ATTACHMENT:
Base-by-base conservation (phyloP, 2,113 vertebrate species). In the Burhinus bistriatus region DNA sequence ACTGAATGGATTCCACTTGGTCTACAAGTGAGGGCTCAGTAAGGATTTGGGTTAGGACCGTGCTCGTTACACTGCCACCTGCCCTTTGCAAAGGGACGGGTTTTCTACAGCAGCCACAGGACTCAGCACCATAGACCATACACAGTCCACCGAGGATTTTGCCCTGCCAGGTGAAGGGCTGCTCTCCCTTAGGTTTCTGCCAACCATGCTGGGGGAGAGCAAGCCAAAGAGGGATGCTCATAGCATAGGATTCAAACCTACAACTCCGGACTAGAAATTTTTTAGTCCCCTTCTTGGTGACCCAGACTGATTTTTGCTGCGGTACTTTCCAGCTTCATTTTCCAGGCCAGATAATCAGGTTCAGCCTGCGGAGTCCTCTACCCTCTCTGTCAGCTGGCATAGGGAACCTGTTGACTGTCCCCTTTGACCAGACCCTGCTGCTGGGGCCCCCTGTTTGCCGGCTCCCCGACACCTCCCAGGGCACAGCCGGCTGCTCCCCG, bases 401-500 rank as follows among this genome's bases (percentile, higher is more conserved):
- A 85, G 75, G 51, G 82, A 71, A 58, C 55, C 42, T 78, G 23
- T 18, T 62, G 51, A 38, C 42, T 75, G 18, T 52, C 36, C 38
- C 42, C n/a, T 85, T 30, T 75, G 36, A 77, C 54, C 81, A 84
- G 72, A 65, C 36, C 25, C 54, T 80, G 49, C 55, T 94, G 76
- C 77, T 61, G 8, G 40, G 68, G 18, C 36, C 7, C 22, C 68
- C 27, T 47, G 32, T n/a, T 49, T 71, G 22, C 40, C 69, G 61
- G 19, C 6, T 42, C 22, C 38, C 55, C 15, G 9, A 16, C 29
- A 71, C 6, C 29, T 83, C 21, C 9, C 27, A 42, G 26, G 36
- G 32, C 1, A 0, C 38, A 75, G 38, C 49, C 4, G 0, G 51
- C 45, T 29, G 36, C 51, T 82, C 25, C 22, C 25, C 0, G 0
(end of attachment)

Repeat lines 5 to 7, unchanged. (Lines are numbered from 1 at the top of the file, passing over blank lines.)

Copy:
- G 72, A 65, C 36, C 25, C 54, T 80, G 49, C 55, T 94, G 76
- C 77, T 61, G 8, G 40, G 68, G 18, C 36, C 7, C 22, C 68
- C 27, T 47, G 32, T n/a, T 49, T 71, G 22, C 40, C 69, G 61